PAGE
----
The Prophet moniker is a legendary one in the world of poly synths, from it's beginnings back with Sequential Circuits in the 1980s up to the more recent Dave Smith Instruments Prophet 08 and Prophet 12.
Tough boots to fill, we know Dave Smith has a pedigree when it comes to designing synths.
The REV 2 is an evolution of the Prophet08 specifically, with broadly speaking the same architecture as the now retired Prophet 08, the REV2 can load the same patches, but just has more features, and now more polyphony (available as 16 and 8 voice variants).
First up, you get the same 2 Osc DCOs, with variable waveshapes - like PWM but for all waves, Sub osc (DCO 1), noise and audio rate mod of the Curtis Low-pass VCF, what is new is the on board FX, single processor per layer (A/B split or layer), polyphonic sequencer, 8 mod matrix slots (up from 4) and sequencer.
These bring the features more in line with the OB6 and Prophet 6 (though they have analog VCOs).
While seemingly not that big a change, the mod options expand the routing exponentially.
We could debate the merits of VCOs vs DCOs, but lets not. The bottom line is that DCOs offer more stability and a tighter degree of control. That and they are lower cost to make and calibrate, so that one of the immediate benefits. To my ears, the DSI DCO's do lack a little in the low end, but it's not going to affect most practical applications in all but the most bass demanding situations. The waves all have quite a wide range of sonic options with the 10 octave tuning range and variable wave shape - no through zero PWM though on the Square wave, though it's tantalisingly close.
One thing I did find was that while you can layer up to 15 voices in unison mode, it's always mono, no option to assign 2 voices per note and play half the polyphony which surprised me.
It's a Curtis filter and gives us a 2/4pole Low-pass self resonant (in 4 pole mode) analog filter. The resonance doesn't remove the bass and provides a pleasant brassy quality with musical harmonics.
2 pole won't self oscillate, and there's no gain staging into the filter or dedicated drive, so the character does remain constant.
DCO1 can be routed to the VCF for some subtle or extreme modulation, most apparent when there's some resonance - lovely bell and overtones available with this. It is essentially a pretty basic filter, but what it does, it does well.
4 LFOs per voice - so in a 16 voice REV2 that's 64 of them! Multiple waves, key and tempo sync, though it is not possible to have a fixed LFO across all voices, the result can get quite messy with all those free running LFOs. Routing is pretty comprehensive and they do go up reasonably high into audio rates. I particularly like the unipolar nature of the square wave - makes pitch mod much easier. Of course four means you rarely run out of options too.
3 (D)ADSR envleopes - (D) being delay, VCF, VCA and an aux ENV which has a dedicated routing and amount knob - you don't need to use up a Mod slot for this. Aux Envelope also loops.
One processor with multiple algorithms per layer - remember REV2 has and A/B configuration and can be thought of as essentially two independent synths - each layer can be routed to it's own set of stereo outputs. The FX are pretty good - think OB6 and you're pretty much there, though the reverb sounds a bit more complex to me, ableit limited to only one reverb type. It's also possible to clock any of the time based FX (Chorus, Phaser, Flanger, Delay) as well as modulate either of the 2 control parameters via numerous sources. Additional Ring Mod, Distortion and resonant High pass Filter also available (also DSP). The FX are OK but not amazing, as with most modern polys, they are an essential part of the sound design process.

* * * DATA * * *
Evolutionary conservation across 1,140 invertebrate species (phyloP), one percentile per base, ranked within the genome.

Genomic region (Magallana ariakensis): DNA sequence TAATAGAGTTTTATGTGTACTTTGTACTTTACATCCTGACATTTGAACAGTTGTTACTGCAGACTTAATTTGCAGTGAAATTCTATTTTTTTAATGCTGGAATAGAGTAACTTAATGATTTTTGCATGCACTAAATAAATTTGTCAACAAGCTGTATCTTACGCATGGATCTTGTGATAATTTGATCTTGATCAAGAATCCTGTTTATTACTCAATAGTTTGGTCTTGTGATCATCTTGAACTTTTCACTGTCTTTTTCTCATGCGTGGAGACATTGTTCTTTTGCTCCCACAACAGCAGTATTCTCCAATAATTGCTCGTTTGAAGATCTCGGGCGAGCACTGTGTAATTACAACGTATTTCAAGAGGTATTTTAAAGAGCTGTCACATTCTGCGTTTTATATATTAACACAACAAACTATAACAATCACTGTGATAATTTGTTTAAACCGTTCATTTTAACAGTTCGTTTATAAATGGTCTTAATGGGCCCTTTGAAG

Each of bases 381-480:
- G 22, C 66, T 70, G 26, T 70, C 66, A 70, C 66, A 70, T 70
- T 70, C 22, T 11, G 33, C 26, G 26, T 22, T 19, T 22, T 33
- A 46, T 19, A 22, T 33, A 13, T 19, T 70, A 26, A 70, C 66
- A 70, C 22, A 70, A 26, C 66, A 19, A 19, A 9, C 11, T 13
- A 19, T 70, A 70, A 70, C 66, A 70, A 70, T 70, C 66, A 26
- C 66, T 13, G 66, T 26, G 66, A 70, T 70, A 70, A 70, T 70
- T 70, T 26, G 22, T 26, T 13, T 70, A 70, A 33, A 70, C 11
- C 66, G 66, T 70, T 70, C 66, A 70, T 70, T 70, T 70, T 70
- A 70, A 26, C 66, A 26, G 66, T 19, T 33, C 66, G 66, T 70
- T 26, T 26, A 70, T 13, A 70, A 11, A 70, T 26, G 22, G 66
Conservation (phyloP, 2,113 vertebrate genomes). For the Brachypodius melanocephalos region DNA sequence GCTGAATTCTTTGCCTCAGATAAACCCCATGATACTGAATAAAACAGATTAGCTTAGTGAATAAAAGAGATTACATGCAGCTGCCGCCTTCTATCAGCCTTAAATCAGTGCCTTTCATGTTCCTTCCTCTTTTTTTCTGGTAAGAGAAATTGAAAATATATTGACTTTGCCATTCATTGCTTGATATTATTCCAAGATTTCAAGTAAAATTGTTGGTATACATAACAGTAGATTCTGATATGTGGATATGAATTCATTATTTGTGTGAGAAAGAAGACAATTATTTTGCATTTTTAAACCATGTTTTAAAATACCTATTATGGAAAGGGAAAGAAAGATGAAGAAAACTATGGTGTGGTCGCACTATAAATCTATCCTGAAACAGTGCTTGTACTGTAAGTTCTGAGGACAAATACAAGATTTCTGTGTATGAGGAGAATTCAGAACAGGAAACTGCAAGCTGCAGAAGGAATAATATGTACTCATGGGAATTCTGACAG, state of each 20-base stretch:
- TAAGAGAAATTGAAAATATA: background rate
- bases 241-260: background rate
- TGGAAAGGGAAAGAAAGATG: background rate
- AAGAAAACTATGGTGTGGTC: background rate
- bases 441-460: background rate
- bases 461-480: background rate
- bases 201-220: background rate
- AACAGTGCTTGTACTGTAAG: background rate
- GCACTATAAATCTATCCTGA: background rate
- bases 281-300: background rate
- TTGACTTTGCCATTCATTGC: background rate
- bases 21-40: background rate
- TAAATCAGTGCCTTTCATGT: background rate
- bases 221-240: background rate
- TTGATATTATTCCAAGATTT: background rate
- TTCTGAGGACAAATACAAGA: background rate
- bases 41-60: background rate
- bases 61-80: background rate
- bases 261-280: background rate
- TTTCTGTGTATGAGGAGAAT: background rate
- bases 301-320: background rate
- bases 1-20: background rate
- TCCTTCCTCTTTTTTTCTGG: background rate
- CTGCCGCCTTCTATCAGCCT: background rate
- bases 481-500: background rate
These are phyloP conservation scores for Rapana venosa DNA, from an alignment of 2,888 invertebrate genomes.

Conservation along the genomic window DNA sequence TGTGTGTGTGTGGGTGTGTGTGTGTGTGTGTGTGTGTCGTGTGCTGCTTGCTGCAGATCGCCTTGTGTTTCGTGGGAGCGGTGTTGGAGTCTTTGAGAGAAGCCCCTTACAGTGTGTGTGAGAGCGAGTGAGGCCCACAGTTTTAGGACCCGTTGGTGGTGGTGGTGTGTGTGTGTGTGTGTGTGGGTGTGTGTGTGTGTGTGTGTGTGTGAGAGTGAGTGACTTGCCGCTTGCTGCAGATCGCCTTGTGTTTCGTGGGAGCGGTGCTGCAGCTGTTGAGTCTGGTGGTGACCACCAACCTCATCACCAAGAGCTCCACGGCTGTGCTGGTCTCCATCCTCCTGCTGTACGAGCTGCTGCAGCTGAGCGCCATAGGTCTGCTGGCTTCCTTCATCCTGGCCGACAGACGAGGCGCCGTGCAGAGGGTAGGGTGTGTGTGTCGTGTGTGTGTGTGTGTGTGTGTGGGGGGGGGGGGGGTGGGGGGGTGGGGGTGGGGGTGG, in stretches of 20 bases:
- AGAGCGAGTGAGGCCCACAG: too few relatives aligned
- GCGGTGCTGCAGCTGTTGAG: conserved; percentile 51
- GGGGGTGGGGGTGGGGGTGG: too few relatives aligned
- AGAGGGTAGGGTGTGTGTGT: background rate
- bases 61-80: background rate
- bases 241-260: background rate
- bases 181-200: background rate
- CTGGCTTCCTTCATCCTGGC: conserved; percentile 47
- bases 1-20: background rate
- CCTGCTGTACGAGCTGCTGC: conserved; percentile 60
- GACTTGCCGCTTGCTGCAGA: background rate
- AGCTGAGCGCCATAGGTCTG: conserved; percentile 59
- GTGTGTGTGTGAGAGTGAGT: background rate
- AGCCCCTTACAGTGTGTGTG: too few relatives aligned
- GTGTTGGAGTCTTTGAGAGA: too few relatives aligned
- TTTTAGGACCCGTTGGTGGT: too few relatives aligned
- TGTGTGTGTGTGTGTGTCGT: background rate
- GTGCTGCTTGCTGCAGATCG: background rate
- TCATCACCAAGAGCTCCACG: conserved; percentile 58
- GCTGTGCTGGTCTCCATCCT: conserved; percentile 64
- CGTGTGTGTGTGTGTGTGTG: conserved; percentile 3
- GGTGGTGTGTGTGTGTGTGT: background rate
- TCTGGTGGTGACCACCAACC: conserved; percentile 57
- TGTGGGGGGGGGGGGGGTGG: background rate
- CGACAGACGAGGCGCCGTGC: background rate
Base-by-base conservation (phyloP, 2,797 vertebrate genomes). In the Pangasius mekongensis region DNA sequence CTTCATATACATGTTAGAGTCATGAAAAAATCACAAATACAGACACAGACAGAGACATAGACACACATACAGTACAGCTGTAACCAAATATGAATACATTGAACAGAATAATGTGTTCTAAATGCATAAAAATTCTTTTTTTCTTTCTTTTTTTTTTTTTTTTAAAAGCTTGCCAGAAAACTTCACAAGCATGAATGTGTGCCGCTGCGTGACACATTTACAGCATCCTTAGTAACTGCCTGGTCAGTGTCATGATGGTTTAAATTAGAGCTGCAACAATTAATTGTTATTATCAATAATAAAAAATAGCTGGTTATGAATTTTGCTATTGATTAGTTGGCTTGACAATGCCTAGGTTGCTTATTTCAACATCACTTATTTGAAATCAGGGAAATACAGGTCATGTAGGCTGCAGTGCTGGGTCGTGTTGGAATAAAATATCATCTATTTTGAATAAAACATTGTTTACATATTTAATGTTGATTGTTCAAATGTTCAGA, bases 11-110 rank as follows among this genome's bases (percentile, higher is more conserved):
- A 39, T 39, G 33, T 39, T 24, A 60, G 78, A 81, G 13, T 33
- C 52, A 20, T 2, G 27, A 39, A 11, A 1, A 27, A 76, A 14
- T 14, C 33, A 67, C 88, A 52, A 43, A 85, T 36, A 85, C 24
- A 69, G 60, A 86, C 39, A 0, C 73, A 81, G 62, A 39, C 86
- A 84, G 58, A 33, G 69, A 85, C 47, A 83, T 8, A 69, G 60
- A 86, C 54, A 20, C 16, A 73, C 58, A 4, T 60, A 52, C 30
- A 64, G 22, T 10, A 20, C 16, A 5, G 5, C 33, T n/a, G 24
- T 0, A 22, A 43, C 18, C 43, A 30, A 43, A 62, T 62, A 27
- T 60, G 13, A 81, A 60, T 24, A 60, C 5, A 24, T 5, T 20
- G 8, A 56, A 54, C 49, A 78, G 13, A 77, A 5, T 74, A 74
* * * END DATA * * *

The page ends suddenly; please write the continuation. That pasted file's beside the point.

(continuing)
Two modes - Poly - up to 64 steps but a maximum of 6 notes poly per step and Gated - more of a modulation feature, though it's entirely possible to route any of the four tracks to OSC pitch - this is where you can get very tweaky, routing to many parameters and with steps running either on each consecutive key press or whilst the key is held down.
Lots of possibilities here for mad routings and complex sounds - remember there is one sequencer per layer.
Shame we can't real-time record or overdub in poly mode, similarly, it's not possible to enter note or parameter values in real-time or directly from the keyboard when using osc pitch as a destination - you must use the parameter/value knobs to enter any values here. Could have made it a little smoother to program.
As with the Arpeggiator and LFOs master tempo can be clock divided in multiple ways. Sequences are stored with the patch.
I do feel more connected to the REV2 than I have with the Prophet 08, I don't know if it does just sound better or maybe a more rewarding experience to play with it, but there is a large range of sounds available to the curious synthesist, As the on board memories show (512 User, 512 preset), you can really get lost in the REV 2, though perhaps not as out there as some synths it's still got a lot of potential. The on-board presets offer a great selection of sounds to get you started.
For live work the REV2 gives enough connectivity - two sets of stereo outputs (one for each layer), assignable pedal/cv in, Sequencer trigger input, MIDI IN OUT THRU - USB for MIDI headphones (no dedicated vol). Perhaps the lack of dedicated program or bank buttons means for swift program changes you'll need external patch changes, but that's common to the 08 too.
Each layer can be addressed via external MIDI so you can use a second keyboard to access the A or B layer, polyphony is divided equally in layer mode, dynamically in split. One thing worth mentioning is that in split mode, any after touch will affect both sides of the split.
They 61 key keybed feels good, aftertouch included (not poly) and the pitch and mod wheels are easily accessed.
A good solid workhorse of a poly with the Dave Smith pedigree worthy to be the 08's successor.